WE live in an age of cities.

For the first time in history, humanity is an urban species.

More than half the world's population lives in cities. By 2050 that will rise to a staggering 75%.

Across the world a metropolitan revolution is under way but at home an overly centralised Scottish Government is obsessed with nation building. The White Paper on independence doesn't even recognise the role of Scotland's cities.

It is time for the Government to wake up and recognise that if we're to create jobs and grow the economy then cities need the power and resources to deliver.

Fighting over powers between Holyrood and Westminster misses the point. That is why I was delighted to join 150 political leaders from cities across the world in Liverpool last week at the BT Global Leaders Summit.

The role of cities has never been more prominent. Governments may sign pledges on carbon reduction and job creation but it is cities that are delivering on them.

Glasgow has more in common with major British cities such as Liverpool, Manchester and Newcastle than we do with much of Scotland. We have a proud shared history and the thought of Liverpool and Glasgow being in foreign countries is a heartbreaking prospect.

So when the Mayor of Liverpool, Joe Anderson, urged Scots to stay in the Union he did so because he recognises the shared opportunities our cities have.

I want Glasgow to have more power devolved from both Westminster and Holyrood to let us get on with the job of supporting businesses and creating opportunities for our citizens.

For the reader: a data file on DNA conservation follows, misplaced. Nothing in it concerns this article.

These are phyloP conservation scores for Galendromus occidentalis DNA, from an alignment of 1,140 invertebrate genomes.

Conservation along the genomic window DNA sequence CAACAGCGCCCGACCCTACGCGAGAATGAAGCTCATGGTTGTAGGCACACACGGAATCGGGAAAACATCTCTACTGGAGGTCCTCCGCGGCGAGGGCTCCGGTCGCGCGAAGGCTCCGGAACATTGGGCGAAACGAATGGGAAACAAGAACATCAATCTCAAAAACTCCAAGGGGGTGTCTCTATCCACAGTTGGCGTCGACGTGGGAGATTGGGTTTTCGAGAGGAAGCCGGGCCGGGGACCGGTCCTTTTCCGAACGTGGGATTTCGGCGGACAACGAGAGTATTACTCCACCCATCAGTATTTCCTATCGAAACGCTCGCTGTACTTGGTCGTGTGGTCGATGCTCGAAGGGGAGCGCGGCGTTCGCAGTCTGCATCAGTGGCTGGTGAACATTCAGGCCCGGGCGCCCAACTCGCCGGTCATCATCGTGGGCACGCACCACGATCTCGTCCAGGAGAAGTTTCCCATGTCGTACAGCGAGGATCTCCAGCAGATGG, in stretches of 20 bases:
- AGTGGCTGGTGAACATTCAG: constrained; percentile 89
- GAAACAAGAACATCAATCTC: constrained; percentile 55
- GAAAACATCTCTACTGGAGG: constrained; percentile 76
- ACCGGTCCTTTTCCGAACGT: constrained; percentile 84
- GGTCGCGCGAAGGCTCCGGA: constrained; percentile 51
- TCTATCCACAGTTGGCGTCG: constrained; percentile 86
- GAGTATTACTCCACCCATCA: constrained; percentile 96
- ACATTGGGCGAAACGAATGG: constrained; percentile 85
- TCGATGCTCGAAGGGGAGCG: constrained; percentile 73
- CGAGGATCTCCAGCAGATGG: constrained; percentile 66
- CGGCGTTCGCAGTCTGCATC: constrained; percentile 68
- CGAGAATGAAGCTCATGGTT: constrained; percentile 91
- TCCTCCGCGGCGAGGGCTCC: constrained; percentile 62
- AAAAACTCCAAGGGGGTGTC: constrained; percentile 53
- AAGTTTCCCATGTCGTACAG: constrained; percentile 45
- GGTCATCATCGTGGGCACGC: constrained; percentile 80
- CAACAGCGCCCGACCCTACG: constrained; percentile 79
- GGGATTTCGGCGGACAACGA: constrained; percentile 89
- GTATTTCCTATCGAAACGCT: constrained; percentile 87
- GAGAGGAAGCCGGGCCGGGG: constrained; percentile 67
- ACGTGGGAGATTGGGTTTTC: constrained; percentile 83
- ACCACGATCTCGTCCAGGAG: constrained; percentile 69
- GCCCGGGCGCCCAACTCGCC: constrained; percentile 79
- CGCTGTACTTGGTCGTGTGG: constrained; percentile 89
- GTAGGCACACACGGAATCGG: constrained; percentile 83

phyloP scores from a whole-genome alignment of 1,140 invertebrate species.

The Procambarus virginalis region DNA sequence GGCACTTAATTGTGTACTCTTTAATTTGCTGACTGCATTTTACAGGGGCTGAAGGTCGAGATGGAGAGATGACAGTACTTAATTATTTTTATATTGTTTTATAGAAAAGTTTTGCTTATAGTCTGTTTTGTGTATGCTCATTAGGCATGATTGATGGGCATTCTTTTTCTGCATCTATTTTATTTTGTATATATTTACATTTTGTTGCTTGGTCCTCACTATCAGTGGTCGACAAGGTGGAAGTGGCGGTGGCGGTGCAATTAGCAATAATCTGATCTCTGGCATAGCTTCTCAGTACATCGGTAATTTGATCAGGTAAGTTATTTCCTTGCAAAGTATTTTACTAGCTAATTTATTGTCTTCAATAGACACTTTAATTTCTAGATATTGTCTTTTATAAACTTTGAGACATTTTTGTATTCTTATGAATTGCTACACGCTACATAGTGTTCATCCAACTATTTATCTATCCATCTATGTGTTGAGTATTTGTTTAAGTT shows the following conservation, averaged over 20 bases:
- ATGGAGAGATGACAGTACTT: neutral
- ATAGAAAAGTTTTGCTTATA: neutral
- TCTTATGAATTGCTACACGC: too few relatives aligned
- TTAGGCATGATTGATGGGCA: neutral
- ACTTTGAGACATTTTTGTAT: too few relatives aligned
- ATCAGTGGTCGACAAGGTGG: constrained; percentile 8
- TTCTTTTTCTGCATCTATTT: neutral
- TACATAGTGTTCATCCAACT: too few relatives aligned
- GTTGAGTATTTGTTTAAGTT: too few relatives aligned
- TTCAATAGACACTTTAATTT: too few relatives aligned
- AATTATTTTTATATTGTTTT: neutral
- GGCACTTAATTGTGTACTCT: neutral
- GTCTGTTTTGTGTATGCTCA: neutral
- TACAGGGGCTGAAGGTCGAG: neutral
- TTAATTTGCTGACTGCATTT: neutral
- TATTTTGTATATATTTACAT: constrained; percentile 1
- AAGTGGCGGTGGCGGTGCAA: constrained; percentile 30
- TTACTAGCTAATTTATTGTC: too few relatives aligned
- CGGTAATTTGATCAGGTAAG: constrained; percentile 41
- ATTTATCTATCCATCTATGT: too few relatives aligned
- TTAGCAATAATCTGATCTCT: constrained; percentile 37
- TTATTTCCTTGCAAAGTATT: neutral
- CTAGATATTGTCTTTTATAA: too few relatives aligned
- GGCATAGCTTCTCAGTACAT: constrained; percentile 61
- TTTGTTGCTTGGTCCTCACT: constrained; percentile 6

The Mayor of Liverpool's pledge to stand shoulder to shoulder with Glasgow was not an empty gesture.

By urging Glasgow to stay in the union, he was making a heartfelt plea to a sister city.

We forged the industrial revolution together. Together we fought fascism in the Second World War.

We've together regenerated our cities in recent years. And as we look to a future where the role of cities becomes more prominent, we're better together.

IT IS that time of year again when schoolchildren across Glasgow look forward to six glorious weeks of summer holiday.

At schools across the city, these last few weeks will have seen sports days, summer fetes and the last minute stress of exams.

I remember how excited I was by the summer school holidays and I know that the youth of today are no different.

However I suspect many parents won't share that enthusiasm.

With a record level of activity in the city coinciding with the Commonwealth Games there will be lots to keep our young people occupied this summer.

Our schools do a fantastic job and our students, teachers and wider school community deserve a well-earned rest.

I wish everyone a safe and happy summer.